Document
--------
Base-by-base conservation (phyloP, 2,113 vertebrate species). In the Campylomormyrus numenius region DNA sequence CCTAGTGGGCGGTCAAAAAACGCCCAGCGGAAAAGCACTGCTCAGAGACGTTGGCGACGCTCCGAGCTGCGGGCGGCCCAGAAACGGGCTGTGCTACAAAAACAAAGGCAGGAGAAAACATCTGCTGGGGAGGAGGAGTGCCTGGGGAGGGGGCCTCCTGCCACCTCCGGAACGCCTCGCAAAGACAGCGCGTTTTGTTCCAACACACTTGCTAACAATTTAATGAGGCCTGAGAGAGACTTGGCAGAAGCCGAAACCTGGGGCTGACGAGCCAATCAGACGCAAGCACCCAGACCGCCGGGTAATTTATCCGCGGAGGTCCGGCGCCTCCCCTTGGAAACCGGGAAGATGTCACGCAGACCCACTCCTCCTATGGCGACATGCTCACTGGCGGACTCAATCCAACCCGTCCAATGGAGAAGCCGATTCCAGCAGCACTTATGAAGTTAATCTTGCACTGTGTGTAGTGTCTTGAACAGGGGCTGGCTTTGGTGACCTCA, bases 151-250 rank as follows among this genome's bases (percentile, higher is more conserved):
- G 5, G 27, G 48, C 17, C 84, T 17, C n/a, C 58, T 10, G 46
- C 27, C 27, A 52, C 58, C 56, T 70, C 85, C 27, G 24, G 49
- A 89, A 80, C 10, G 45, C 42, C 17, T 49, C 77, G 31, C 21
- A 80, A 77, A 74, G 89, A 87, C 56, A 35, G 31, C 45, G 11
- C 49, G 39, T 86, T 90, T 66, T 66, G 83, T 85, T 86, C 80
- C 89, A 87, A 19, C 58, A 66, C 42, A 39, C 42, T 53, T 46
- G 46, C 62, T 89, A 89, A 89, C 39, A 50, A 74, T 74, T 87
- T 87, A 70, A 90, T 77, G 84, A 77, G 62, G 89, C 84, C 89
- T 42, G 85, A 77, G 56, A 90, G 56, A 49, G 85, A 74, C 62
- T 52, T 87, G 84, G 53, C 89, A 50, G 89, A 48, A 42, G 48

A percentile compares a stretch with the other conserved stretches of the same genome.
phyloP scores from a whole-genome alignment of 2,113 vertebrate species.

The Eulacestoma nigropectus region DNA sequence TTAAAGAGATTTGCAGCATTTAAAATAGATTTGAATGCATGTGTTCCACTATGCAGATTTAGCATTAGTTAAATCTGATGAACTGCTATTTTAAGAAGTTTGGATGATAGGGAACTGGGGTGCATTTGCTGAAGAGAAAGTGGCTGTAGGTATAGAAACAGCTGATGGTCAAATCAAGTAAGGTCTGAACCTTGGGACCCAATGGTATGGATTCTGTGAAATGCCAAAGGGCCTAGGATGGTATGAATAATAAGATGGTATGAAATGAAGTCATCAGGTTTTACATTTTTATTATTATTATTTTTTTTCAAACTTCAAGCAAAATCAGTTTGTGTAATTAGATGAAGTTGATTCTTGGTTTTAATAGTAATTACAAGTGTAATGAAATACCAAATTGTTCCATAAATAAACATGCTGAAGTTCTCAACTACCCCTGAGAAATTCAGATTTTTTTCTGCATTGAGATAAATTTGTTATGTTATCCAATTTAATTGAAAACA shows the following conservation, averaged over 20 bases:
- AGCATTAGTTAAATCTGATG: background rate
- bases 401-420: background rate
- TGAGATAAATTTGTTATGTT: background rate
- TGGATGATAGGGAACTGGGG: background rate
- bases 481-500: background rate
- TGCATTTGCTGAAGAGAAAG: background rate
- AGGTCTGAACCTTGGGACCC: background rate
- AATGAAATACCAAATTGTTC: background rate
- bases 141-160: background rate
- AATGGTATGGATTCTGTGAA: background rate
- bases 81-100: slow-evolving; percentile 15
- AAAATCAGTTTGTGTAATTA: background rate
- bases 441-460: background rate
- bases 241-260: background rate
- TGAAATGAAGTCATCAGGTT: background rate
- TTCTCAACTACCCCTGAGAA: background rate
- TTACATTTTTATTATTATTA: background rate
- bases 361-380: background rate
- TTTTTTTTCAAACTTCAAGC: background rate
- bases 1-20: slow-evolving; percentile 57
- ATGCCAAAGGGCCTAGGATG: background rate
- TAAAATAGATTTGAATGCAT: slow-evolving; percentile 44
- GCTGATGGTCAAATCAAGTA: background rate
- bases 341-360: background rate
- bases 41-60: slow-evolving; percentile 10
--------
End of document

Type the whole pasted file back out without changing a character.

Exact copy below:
Base-by-base conservation (phyloP, 2,113 vertebrate species). In the Campylomormyrus numenius region DNA sequence CCTAGTGGGCGGTCAAAAAACGCCCAGCGGAAAAGCACTGCTCAGAGACGTTGGCGACGCTCCGAGCTGCGGGCGGCCCAGAAACGGGCTGTGCTACAAAAACAAAGGCAGGAGAAAACATCTGCTGGGGAGGAGGAGTGCCTGGGGAGGGGGCCTCCTGCCACCTCCGGAACGCCTCGCAAAGACAGCGCGTTTTGTTCCAACACACTTGCTAACAATTTAATGAGGCCTGAGAGAGACTTGGCAGAAGCCGAAACCTGGGGCTGACGAGCCAATCAGACGCAAGCACCCAGACCGCCGGGTAATTTATCCGCGGAGGTCCGGCGCCTCCCCTTGGAAACCGGGAAGATGTCACGCAGACCCACTCCTCCTATGGCGACATGCTCACTGGCGGACTCAATCCAACCCGTCCAATGGAGAAGCCGATTCCAGCAGCACTTATGAAGTTAATCTTGCACTGTGTGTAGTGTCTTGAACAGGGGCTGGCTTTGGTGACCTCA, bases 151-250 rank as follows among this genome's bases (percentile, higher is more conserved):
- G 5, G 27, G 48, C 17, C 84, T 17, C n/a, C 58, T 10, G 46
- C 27, C 27, A 52, C 58, C 56, T 70, C 85, C 27, G 24, G 49
- A 89, A 80, C 10, G 45, C 42, C 17, T 49, C 77, G 31, C 21
- A 80, A 77, A 74, G 89, A 87, C 56, A 35, G 31, C 45, G 11
- C 49, G 39, T 86, T 90, T 66, T 66, G 83, T 85, T 86, C 80
- C 89, A 87, A 19, C 58, A 66, C 42, A 39, C 42, T 53, T 46
- G 46, C 62, T 89, A 89, A 89, C 39, A 50, A 74, T 74, T 87
- T 87, A 70, A 90, T 77, G 84, A 77, G 62, G 89, C 84, C 89
- T 42, G 85, A 77, G 56, A 90, G 56, A 49, G 85, A 74, C 62
- T 52, T 87, G 84, G 53, C 89, A 50, G 89, A 48, A 42, G 48

A percentile compares a stretch with the other conserved stretches of the same genome.
phyloP scores from a whole-genome alignment of 2,113 vertebrate species.

The Eulacestoma nigropectus region DNA sequence TTAAAGAGATTTGCAGCATTTAAAATAGATTTGAATGCATGTGTTCCACTATGCAGATTTAGCATTAGTTAAATCTGATGAACTGCTATTTTAAGAAGTTTGGATGATAGGGAACTGGGGTGCATTTGCTGAAGAGAAAGTGGCTGTAGGTATAGAAACAGCTGATGGTCAAATCAAGTAAGGTCTGAACCTTGGGACCCAATGGTATGGATTCTGTGAAATGCCAAAGGGCCTAGGATGGTATGAATAATAAGATGGTATGAAATGAAGTCATCAGGTTTTACATTTTTATTATTATTATTTTTTTTCAAACTTCAAGCAAAATCAGTTTGTGTAATTAGATGAAGTTGATTCTTGGTTTTAATAGTAATTACAAGTGTAATGAAATACCAAATTGTTCCATAAATAAACATGCTGAAGTTCTCAACTACCCCTGAGAAATTCAGATTTTTTTCTGCATTGAGATAAATTTGTTATGTTATCCAATTTAATTGAAAACA shows the following conservation, averaged over 20 bases:
- AGCATTAGTTAAATCTGATG: background rate
- bases 401-420: background rate
- TGAGATAAATTTGTTATGTT: background rate
- TGGATGATAGGGAACTGGGG: background rate
- bases 481-500: background rate
- TGCATTTGCTGAAGAGAAAG: background rate
- AGGTCTGAACCTTGGGACCC: background rate
- AATGAAATACCAAATTGTTC: background rate
- bases 141-160: background rate
- AATGGTATGGATTCTGTGAA: background rate
- bases 81-100: slow-evolving; percentile 15
- AAAATCAGTTTGTGTAATTA: background rate
- bases 441-460: background rate
- bases 241-260: background rate
- TGAAATGAAGTCATCAGGTT: background rate
- TTCTCAACTACCCCTGAGAA: background rate
- TTACATTTTTATTATTATTA: background rate
- bases 361-380: background rate
- TTTTTTTTCAAACTTCAAGC: background rate
- bases 1-20: slow-evolving; percentile 57
- ATGCCAAAGGGCCTAGGATG: background rate
- TAAAATAGATTTGAATGCAT: slow-evolving; percentile 44
- GCTGATGGTCAAATCAAGTA: background rate
- bases 341-360: background rate
- bases 41-60: slow-evolving; percentile 10